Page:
World War Whatever-it-is

"*The* World War." Would that it were so. So many dead that if there's room in the cemetery for an individual marker, it might have only initials, if any identification at all. And more bones on the pile every day, in every corner of the world.

“*The* World War.” Would that it were so. So many dead that if there’s room in the cemetery for an individual marker, it might have only initials, if any identification at all. And more bones on the pile every day, in every corner of the world.

My meanderings in old cemeteries offer frequent reminders that poverty and hunger, natural dangers, and lack of medical advances or resources were far from the only causes of early and numerous deaths among our forebears. Chief among the causes is—and I fear, will always be—ignorance. All one has to do is spy a few headstones marking the graves of persons killed in The War, the World War, or even the so-called Great War to realize that despite terrible, lengthy, massive battles and wars in ages past, our more recent ancestors still believed that one war would ‘end all wars’ and that it was an anomaly. We should be so astute and peace-loving. Instead, we always find new ways to mistreat and murder our fellow beings, and the rate of discovery for cures and self-improvements never quite keeps up with the pace of our ills, let alone outruns them.

Photo: "World War"

“World War.” The End. If only.

The Emperor’s Newest Costume

An Empire never gave good reason why

It ought to rule instead of native sons

And daughters, who, if they survive the guns

And carpet-bombing, still might long to die,

For terrible and bitter is the rule

Of anyone who dares to steal the throne

Of any land or country not his own,

Who often trades a despot for a fool,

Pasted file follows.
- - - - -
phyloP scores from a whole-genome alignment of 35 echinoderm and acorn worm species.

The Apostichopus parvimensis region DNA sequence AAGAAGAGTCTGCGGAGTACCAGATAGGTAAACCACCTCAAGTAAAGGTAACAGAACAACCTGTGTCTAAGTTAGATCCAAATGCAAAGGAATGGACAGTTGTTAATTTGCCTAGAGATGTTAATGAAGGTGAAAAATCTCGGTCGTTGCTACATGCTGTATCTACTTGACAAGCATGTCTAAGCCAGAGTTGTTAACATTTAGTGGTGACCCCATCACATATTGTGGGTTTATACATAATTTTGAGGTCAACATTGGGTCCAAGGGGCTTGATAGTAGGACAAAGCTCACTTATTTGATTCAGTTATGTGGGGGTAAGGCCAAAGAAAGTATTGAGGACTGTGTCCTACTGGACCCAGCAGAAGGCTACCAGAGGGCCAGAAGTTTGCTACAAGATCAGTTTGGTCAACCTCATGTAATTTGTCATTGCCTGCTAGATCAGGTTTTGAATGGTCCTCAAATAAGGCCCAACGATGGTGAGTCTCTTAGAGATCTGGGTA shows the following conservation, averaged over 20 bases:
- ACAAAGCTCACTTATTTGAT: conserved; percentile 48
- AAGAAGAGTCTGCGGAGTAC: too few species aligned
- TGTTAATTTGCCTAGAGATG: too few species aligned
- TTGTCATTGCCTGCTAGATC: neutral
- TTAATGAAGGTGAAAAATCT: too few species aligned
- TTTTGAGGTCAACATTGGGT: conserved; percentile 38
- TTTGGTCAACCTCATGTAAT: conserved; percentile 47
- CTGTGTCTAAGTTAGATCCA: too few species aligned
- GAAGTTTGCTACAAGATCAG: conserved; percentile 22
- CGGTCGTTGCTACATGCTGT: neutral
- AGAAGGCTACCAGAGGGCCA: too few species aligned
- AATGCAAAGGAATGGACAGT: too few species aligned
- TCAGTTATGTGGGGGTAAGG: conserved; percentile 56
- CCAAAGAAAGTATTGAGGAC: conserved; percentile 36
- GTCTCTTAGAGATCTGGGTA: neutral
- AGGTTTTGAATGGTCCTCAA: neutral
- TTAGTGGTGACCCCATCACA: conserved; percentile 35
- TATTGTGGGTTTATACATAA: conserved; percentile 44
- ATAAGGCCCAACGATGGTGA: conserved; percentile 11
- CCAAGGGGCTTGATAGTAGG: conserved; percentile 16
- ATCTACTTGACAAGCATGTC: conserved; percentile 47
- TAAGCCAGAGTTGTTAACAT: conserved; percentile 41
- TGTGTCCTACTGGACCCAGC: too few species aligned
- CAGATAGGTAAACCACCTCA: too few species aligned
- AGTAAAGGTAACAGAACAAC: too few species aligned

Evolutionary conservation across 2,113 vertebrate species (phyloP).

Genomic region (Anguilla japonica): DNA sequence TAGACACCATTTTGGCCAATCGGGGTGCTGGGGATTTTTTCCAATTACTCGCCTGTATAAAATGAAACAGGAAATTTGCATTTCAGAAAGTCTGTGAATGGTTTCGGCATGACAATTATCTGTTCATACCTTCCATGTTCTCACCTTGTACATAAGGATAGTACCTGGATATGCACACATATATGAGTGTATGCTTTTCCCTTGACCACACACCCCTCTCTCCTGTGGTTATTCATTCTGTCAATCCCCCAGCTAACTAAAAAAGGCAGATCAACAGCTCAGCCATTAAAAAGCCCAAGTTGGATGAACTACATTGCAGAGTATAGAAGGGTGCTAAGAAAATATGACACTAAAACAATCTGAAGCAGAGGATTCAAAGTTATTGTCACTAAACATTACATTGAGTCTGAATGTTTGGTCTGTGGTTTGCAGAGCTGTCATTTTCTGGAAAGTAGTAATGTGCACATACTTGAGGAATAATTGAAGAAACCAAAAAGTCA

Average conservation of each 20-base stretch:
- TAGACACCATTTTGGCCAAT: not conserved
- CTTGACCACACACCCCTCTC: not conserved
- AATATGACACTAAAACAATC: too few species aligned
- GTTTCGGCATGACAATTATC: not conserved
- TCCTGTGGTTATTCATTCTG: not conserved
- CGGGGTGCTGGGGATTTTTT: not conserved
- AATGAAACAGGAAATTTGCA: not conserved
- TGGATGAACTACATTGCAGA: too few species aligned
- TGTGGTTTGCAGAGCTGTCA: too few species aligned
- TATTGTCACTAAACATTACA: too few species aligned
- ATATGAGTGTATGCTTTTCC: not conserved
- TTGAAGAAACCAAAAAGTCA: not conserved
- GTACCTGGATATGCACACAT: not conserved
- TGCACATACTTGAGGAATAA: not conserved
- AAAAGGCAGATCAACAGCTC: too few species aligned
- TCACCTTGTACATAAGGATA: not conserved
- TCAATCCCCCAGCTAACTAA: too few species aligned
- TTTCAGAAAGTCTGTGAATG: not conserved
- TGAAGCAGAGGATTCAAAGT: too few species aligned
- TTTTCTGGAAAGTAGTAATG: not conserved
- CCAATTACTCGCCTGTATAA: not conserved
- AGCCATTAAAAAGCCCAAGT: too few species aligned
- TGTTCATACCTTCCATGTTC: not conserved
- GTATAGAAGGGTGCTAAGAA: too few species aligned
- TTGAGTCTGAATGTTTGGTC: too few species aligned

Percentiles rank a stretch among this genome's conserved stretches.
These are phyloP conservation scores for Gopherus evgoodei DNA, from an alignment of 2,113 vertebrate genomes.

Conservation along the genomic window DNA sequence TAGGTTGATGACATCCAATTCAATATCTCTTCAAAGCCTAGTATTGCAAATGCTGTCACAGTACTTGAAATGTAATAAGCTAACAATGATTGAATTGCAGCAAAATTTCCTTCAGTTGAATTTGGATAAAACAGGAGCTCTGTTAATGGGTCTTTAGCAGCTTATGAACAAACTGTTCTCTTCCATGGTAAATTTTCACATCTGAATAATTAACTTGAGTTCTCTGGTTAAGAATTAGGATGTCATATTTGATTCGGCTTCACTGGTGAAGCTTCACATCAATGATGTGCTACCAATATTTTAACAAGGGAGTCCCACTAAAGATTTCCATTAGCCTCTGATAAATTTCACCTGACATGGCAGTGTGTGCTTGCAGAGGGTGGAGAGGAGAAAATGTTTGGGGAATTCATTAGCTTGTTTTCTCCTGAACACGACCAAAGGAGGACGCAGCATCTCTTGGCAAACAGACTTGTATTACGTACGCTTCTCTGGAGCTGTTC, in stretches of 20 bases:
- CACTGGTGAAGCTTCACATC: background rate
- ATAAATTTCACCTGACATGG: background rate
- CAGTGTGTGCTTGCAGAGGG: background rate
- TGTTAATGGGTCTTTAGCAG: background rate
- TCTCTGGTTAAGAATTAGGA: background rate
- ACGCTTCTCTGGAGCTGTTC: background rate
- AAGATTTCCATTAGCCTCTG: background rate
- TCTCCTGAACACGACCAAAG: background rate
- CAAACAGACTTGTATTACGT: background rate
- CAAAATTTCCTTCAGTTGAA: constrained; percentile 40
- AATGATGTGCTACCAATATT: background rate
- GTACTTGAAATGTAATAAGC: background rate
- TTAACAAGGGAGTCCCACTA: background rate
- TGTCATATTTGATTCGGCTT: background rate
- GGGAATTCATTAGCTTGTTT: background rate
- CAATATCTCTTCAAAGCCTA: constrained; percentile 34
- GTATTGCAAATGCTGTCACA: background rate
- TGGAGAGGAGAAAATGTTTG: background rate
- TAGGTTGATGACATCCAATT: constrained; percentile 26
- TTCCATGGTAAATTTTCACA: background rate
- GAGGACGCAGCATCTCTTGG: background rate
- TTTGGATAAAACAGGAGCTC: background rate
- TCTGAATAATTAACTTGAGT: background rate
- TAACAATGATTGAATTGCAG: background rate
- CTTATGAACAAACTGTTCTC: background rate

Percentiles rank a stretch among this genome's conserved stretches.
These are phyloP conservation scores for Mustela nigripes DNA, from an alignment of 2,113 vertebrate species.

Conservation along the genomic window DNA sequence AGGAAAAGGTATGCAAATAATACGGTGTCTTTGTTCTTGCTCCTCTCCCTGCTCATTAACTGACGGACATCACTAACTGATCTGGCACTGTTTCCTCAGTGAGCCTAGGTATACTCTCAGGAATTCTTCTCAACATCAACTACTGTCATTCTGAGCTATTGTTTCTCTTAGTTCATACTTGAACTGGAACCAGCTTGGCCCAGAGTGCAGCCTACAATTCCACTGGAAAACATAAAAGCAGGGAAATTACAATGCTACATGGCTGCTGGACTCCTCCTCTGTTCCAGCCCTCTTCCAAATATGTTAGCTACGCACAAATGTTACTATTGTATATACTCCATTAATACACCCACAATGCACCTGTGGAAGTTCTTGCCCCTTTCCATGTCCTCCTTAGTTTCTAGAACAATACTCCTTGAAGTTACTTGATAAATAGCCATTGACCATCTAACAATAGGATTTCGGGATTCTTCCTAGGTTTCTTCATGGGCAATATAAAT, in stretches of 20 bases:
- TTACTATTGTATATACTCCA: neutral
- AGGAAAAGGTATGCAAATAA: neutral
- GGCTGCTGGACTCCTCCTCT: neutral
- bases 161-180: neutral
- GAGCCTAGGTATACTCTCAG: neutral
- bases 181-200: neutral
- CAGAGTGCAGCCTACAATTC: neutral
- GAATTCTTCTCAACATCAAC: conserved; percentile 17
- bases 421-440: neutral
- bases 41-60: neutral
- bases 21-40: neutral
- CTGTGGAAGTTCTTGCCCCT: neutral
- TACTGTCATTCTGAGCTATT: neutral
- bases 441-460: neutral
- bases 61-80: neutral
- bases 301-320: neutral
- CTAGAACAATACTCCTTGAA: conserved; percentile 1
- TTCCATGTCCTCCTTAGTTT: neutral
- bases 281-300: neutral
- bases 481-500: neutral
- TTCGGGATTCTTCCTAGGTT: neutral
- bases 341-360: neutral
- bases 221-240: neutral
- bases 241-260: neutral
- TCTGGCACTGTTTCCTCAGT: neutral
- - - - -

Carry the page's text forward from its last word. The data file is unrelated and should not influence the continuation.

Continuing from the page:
Or worse, fool for a despot, and the land

And all its people suffer at the change,

No better, oft enough, and ever strange,

Without the hope and strength to countermand

The awful miseries imposed by those

Who choose to rule as wolves in ovine clothes.

Photo: Flag-waving

Let this be a lesson to us all. Seems to me that flags are better planted in our own hearts and front gardens than on others’ turf.

10 Terrible Words that Shouldn’t Exist in Any Language

Digital text-illustration: 10 Terrible WordsOne person who hates is a Weapon of Mass Destruction. One who cares and shares? Perhaps the only antidote.

As I recently said to my friend Maryam: poverty—both of concrete, material resources like food and shelter, and of intellectual and ephemeral resources (education, spiritual enrichment, the arts, community engagement, etc)—seems to me to be perpetrated and perpetuated more by selfishness than by an actual shortage of any of those resources. The rich and powerful always want more riches and power, and what they do have makes them able to afford and acquire more and to keep their feet firmly on the backs of the have-nots. Plenty is never enough. The resulting imbalance is as old as history, and rotten as ever. Only those who will speak up and resist entrenched inequities and injustices will have any hope of making change.Photo montage: Wolverine & Badger